Cover: Children of the Revolution: The French, 1799-1914, from Harvard University PressCover: Children of the Revolution in PAPERBACK

Children of the Revolution

The French, 1799-1914

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Product Details

PAPERBACK

$30.00 • £24.95 • €27.00

ISBN 9780674057241

Publication Date: 10/30/2010

Short

576 pages

6-1/8 x 9-1/4 inches

7 maps, 43 halftones

United States and its dependencies only

[An] erudite account of France’s long nineteenth century… It is impossible to interpret the slaughter of a million and a half people as a triumph in any setting, but Gildea shows unforgettably a national identity winning out against all odds. It’s a lengthy, complex saga, but he manages to sustain enough buoyancy in his prose to allow it to be read from beginning to end with interest and pleasure… One of the considerable strengths of Children of the Revolution is Gildea’s eye for an individual example, anecdote or aphorism, combined with his comprehensive knowledge of the literature of nineteenth-century France… Gildea’s book is a substantial contribution to understanding the individual nation that is France.—Ruth Scurr, The Nation

With penetration and style, [Gildea] paints a complex portrait of a society geographically and temperamentally divided, constantly at war with itself, yet managing to forge a cohesive national identity at home and abroad.The Atlantic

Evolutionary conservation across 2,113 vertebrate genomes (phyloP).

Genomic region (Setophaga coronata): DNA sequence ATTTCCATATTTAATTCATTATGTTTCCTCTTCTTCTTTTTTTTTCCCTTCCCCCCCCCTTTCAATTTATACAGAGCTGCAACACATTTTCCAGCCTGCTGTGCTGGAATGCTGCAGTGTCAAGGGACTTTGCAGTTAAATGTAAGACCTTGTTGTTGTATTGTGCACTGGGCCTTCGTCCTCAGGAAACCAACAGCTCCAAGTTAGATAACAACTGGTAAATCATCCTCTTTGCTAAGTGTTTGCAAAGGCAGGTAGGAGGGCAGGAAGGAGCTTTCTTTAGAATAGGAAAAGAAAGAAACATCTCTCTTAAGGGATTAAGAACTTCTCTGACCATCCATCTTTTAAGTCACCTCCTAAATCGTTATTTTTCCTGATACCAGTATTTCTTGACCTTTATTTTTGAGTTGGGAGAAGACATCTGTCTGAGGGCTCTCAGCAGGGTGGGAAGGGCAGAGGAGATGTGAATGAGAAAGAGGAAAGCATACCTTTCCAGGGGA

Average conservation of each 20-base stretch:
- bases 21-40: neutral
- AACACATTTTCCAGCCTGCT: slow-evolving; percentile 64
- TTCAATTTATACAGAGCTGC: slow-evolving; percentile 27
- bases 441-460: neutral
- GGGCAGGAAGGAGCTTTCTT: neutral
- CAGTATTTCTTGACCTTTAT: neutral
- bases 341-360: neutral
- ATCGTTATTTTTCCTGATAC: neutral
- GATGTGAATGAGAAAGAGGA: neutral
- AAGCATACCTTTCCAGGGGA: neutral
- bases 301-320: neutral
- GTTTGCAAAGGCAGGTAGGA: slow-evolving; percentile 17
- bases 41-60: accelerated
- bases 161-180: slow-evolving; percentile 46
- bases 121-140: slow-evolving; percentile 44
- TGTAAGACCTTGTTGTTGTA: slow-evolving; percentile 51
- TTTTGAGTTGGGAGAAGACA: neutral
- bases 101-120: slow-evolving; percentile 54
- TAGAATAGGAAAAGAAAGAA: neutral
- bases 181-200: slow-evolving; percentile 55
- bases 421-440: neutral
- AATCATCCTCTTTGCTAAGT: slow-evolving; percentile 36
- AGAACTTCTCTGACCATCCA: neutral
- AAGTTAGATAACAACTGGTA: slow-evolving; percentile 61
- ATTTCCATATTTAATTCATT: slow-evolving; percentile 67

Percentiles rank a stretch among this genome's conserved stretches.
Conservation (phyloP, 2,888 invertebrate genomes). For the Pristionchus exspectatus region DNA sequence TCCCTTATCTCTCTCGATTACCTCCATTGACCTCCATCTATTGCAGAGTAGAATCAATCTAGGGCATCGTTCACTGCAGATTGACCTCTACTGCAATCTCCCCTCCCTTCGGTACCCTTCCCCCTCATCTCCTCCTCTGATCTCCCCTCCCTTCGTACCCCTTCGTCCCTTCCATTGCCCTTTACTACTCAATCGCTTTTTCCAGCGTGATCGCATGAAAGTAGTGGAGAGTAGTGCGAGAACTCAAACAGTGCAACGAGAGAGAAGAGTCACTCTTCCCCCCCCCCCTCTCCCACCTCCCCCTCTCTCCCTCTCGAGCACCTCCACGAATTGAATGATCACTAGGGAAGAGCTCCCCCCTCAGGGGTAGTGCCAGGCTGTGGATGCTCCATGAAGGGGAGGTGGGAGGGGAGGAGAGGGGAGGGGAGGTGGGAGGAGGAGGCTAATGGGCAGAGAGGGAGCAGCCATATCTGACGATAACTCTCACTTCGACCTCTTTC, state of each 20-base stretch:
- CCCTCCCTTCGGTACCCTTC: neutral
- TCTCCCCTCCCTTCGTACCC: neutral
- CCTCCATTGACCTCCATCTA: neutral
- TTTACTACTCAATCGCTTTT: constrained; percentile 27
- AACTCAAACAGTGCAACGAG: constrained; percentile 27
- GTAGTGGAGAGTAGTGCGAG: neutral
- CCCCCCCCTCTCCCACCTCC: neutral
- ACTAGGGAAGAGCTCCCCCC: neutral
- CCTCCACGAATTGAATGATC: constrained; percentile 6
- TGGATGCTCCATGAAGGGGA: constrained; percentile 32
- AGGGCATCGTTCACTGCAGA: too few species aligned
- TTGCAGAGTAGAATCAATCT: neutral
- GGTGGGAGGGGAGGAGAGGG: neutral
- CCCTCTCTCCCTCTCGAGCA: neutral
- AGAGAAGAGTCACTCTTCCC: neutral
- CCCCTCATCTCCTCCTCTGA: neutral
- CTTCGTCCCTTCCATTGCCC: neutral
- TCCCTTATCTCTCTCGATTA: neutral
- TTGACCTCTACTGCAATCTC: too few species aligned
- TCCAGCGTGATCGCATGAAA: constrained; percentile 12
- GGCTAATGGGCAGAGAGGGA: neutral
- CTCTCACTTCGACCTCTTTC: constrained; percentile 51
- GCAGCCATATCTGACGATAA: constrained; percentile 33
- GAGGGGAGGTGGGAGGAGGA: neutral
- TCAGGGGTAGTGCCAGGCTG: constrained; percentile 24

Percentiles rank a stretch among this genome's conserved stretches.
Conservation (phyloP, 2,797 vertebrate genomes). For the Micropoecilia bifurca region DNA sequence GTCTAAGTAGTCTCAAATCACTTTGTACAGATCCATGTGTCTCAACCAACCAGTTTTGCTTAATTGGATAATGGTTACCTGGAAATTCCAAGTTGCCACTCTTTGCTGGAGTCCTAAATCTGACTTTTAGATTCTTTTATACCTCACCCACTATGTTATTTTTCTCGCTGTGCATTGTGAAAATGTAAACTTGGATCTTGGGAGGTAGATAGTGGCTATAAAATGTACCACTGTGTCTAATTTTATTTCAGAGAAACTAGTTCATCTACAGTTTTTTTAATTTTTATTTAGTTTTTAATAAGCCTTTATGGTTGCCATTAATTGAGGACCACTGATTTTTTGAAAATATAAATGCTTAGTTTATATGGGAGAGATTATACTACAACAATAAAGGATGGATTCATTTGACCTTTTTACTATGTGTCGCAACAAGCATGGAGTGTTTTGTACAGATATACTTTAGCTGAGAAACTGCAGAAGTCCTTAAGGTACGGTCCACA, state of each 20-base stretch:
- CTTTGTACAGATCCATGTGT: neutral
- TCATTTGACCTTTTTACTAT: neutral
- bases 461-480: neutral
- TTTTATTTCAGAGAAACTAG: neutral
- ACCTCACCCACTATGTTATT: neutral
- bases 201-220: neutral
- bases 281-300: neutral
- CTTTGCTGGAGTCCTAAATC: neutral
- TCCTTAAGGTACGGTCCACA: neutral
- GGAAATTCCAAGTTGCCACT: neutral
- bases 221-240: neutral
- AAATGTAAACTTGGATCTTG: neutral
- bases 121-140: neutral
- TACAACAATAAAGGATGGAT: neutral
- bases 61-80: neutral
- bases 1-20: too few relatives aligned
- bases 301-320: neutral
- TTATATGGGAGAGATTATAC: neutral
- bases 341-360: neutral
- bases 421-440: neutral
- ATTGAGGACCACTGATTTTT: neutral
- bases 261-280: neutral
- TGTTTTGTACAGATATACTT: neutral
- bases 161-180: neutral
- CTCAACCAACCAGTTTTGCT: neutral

At the heart of Robert Gildea’s Children of the Revolution: The French, 1799–1914 is a vast project: not just a history of France during those astonishing years—from Napoleon to the killing fields of Verdun—but a history of the French themselves. There’s a sea of books on the French Revolution and its fallout. There’s another sea of books on French cultural history—its edgy Parisian salons, its sun-drenched villages in Provence. It’s rare to try to fuse both, rarer still to do it well. He does… It’s a great read.—Gail Russell Chaddock, The Christian Science Monitor

Stimulating and highly readable… Robert Gildea has drawn very effectively on recent research in the areas he chooses to explore, and he presents his material in admirably lucid and entertaining prose. And, above all, he succeeds in one central task: showing just how surprisingly livable and creative France was during this golden century-long interval between two moments of horror. No wonder that so many remain nostalgic for it, and not just within the country’s borders.—David A. Bell, The New Republic

[A] thoroughly researched work of scholarship.—Jim Doyle, Library Journal

The French Revolution’s cries of ‘liberty, fraternity, and equality’ reverberated throughout Europe and America. Yet in France, as Oxford historian Gildea demonstrates in this elegant political and cultural history, the consequences of the revolution were far more ambiguous: its mixed legacy included ‘hope for a new day’ as well as ‘anarchy, bloodletting and despotism.’… Invoking writers and thinkers from Musset to Flaubert to Péguy, Gildea’s spellbinding book offers a challenging new portrait of the long-term impact of the French Revolution.Publishers Weekly (starred review)

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